When screening a potential investment, an underwriting team reviews a substantial amount of data and information in order to determine the financial viability of the opportunity. Naturally, one of the biggest drivers of the economics behind the deal is the potential for future income. But how does one determine what the potential income – and ultimately the value – of a property could be?
As we’ve discussed in our prior articles, the process of underwriting a deal is largely an exercise in formulating financial assumptions and then verifying those assumptions through diligent market research. The income that a property will earn is derived from the rents it can charge tenants. However, one cannot conclusively know what rents they will be able to charge when a large-scale renovation or ground-up development is completed, which can often take 12 to 36 months. Instead, they must rely on experience and market data to formulate and verify rental assumptions. This is achieved by analyzing the rents from market comparables (or “comps”), which are similar competitive properties.
Competitive rents may be obtained through several methods. The most important of these methods is to physically visit and walk through properties in the subject market. Additionally, databases that track this information can be utilized and property leasing offices can be called to verify rents they are charging.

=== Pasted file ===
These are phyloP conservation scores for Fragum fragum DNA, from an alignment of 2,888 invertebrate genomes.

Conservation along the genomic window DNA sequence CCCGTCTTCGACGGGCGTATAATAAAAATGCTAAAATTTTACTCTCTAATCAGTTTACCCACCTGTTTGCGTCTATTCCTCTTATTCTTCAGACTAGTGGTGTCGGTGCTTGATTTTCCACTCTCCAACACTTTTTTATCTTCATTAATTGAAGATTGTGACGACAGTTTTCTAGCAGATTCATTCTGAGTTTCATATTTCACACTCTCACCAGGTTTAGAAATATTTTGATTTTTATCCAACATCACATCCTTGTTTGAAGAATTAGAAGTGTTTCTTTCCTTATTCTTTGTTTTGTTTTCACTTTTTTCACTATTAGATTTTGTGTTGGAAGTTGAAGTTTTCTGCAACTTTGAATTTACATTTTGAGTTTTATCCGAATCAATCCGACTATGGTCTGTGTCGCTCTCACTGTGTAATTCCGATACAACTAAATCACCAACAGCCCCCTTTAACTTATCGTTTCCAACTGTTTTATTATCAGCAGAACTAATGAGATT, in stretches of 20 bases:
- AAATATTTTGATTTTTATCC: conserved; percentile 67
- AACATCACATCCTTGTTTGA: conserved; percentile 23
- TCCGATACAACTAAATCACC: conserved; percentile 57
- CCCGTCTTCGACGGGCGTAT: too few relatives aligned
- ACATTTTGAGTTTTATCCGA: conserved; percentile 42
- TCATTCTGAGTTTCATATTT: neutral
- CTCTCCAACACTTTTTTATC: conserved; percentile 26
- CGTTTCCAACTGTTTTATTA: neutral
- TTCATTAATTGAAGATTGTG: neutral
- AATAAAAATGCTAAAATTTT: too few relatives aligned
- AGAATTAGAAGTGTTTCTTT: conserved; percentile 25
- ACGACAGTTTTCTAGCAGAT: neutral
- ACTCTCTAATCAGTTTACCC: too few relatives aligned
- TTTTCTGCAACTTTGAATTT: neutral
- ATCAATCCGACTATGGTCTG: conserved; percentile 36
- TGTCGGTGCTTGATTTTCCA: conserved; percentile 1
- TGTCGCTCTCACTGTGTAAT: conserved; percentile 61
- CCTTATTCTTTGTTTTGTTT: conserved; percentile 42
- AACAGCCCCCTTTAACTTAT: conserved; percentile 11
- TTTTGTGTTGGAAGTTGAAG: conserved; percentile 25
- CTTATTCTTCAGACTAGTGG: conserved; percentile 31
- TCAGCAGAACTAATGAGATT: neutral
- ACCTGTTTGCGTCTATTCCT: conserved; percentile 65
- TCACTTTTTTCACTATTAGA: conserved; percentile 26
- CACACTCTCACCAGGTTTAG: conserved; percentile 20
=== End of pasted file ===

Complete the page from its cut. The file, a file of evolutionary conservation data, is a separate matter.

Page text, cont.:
While this may seem like an easy exercise, there is actually a lot of skill required to identify appropriate comps. For example, if a prospective opportunity will be a Class A ground-up development, it’s obvious a Class C property will be irrelevant for rent comparison purposes. But what about a Class A property that is in a great location.
Or take a property separated by a mere half mile from the prospective investment that is otherwise identical. Should it be considered a comparable property? That can depend on its surroundings. A property in a downtown location near public transportation may have significantly higher rents than the exact same building located off the beaten path. Amenities are another factor that can impact rents and whether a property should be considered a comp. A doorman, pool or on-site parking garage can be instrumental in the rental rate.
An experienced sponsor will know how to evaluate different properties and what to include, exclude, or include with relevant adjustments. This aspect of underwriting is crucial as a property’s value is only as strong as its revenue.
Another critical application of reviewing comps is to evaluate whether the purchase price and prospective sales price for a given property is within average market ranges. By using recent sale comps in the target property’s market, one can determine if the property is being purchased at or below market prices, or if the offering price is grossly overvalued. And in order to model a reasonable exit value, which is generally what drives much of the returns in an investment, underwriters need to determine what is the market range for the sales prices.
In this exercise as well, it is imperative that the sponsor select properties that share important similarities while being able to adjust for differences. This too requires experience and a solid understanding of the business plan, including the projected hold period. Ultimately, an investment’s success pivots upon making reasonable and informed assumptions. By choosing relevant properties to build a comparable set to base financial assumptions on, an experienced sponsor can more confidently project what the future potential is for an investment’s income, and accordingly, what the property’s value could be.